* Other teams can not negotiate with the Rangers' free agents until the sixth day after the World Series. So Texas has a brief exclusive window to talk to guys who could seek deals elsewhere. Cruz is the biggest name, but Matt Garza, David Murphy and catchers A.J. Pierzynski and Geovany Soto join Nathan on that list as well.
* Early shopping. The Rangers waited a while last year before signing Pierzynski and Lance Berkman late in the offseason, because they had to wait and see what Josh Hamilton and Zack Greinke would do. But they've shown a willingness to jump in early if it makes sense. That's how they got Nathan two years ago, and that signing has certainly worked out. We'll see if they decide to shop and buy a little earlier this offseason as opposed to the last one based on their needs and budget.
* Arbitration. Some of these don't look too difficult. Neal Cotts proved he was a valuable member of the bullpen and could be a guy the Rangers look at signing for more than one year (getting through his final year of arbitration and one of his free agent years). Neftali Feliz, Alexi Ogando and Craig Gentry should be back. The toughest call might be Mitch Moreland. MLB Trade Rumors, which does a good job of forecasting arbitration numbers, has Moreland coming in around $2.7 million. The club must decide if they want to retain him at that number or use that money elsewhere.
* Lance Berkman. This is another decision that really isn't a decision. Berkman couldn't stay healthy after the team signed him to an $10 million contract in the offseason. The club won't be exercising the option on Berkman, but it's still on the "to do" list. The buyout will cost them $1 million.
Today’s question: Do the Texas Rangers have enough rotation depth?
That's provided general manager Jon Daniels doesn't pull a stunner and trade either Holland and Perez -- that seems highly unlikely -- and that Harrison is 100 percent recovered from two back surgeries that limited him to only only two starts in 2013.
That leaves the Rangers needing a fifth starter. Is that guy Alexi Ogando? We've already discussed Ogando's situation in this series. The mere fact that Ogando was on the disabled list three times last season should make the Rangers pause and put the lanky right-hander back in the bullpen where he belongs.
Which means the Rangers are back to needing a fifth starter. Does that pitcher come from within the system, via trade or in free agency?
Let's start with the system. The Rangers are likely to bring back their own free agent, Colby Lewis, who spent all of last season trying to recover from elbow surgery and other ailments. Lewis is 34, the Rangers' best postseason pitcher of all time and deserves another chance with the team. But he can't be counted on in any way. If he makes it, that's a bonus.
Today’s question: Should the Rangers keep Alexi Ogando in the starting rotation or move him back to the bullpen?
The next time the Rangers play a game will be in 2014, which means Ogando will return to the bullpen. Right? Oh, not so fast.
Yes, the the record says that Ogando worked as a reliever in 2010 and was an emergency switch to the rotation -- where he pitched well -- in 2011. He was back in the bullpen in 2012, only to go back to the rotation this season. It feels like a rally in tennis. Will it ever end?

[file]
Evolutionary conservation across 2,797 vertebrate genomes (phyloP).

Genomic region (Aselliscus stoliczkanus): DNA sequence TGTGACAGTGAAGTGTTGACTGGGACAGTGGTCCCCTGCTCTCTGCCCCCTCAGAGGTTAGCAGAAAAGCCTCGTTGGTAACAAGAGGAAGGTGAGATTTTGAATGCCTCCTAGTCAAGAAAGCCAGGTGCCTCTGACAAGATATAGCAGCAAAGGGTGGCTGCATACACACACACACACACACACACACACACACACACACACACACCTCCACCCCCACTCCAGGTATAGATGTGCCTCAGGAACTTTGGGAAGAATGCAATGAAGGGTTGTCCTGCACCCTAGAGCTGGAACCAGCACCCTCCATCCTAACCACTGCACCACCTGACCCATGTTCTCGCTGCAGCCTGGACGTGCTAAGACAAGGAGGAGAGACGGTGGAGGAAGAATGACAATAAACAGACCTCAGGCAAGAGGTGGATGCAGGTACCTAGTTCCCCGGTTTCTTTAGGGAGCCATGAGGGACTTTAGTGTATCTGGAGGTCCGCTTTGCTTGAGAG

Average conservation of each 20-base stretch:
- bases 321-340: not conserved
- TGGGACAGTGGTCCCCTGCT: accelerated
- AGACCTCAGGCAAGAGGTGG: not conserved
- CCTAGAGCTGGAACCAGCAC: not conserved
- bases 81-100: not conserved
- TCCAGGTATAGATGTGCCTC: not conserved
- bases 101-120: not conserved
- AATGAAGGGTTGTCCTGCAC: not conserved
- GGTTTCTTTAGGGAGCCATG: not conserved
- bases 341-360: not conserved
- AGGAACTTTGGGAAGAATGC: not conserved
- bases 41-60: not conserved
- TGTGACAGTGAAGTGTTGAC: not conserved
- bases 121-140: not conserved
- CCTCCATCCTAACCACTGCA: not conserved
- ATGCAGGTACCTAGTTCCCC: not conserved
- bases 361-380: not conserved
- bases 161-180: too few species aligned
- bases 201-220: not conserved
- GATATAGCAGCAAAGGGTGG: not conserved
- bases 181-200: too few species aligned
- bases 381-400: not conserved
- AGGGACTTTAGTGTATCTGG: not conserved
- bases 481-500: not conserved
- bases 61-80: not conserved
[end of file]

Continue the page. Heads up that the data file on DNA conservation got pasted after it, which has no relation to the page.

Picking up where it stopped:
At this point, the Rangers aren't saying -- at least publicly.
Ogando wants to start. The Rangers enter the offseason in need of a starting pitcher, knowing that right now they have Yu Darvish, Derek Holland, Martin Perez and hopefully a healthy Matt Harrison as four of their five starting pitchers. If the Rangers don't sign another starter, Ogando will begin next spring training in the rotation.
But consider that a pretty big "if."
Today’s question: What should Rangers do at first base?
What might have Mitch Moreland’s season looked like if he hadn’t gotten hurt just as he was starting to smoke the ball?
I can hear some of you now lamenting that Chris Davis isn’t still here. But the reality is that he had numerous chances to seize the first-base job in Texas and couldn’t do it. Justin Smoak had the job for a little while, but was needed as the key trade piece to acquire Cliff Lee.
So it’s been Moreland’s job the last few seasons. He finished 2013 with a .232 batting average with 23 homers and 60 RBIs. Moreland came into the season vying that he would be better against left-handed pitching. He was actually about the same, with his average ticking up a bit to .241. Where he struggled was against righties. Moreland batted just .227 against right-handed hitters in 2013. He hit just .185 with runners in scoring position.
"We need to improve our offense. We have to look at it across the board and evaluate it as a whole for the team but also as a spot by spot," said general manager Jon Daniels, shortly after the season ended. "Mitch was relative to the rest of the club one of the more productive guys. But that's not a great qualifier because we weren't as productive as we needed to be. I do think we need more run production out of first base than we had. Our question is and a conversation we'll have with Mitch is can he provide that production? We don't want to give up on him but it's an area we'd like to see improvement."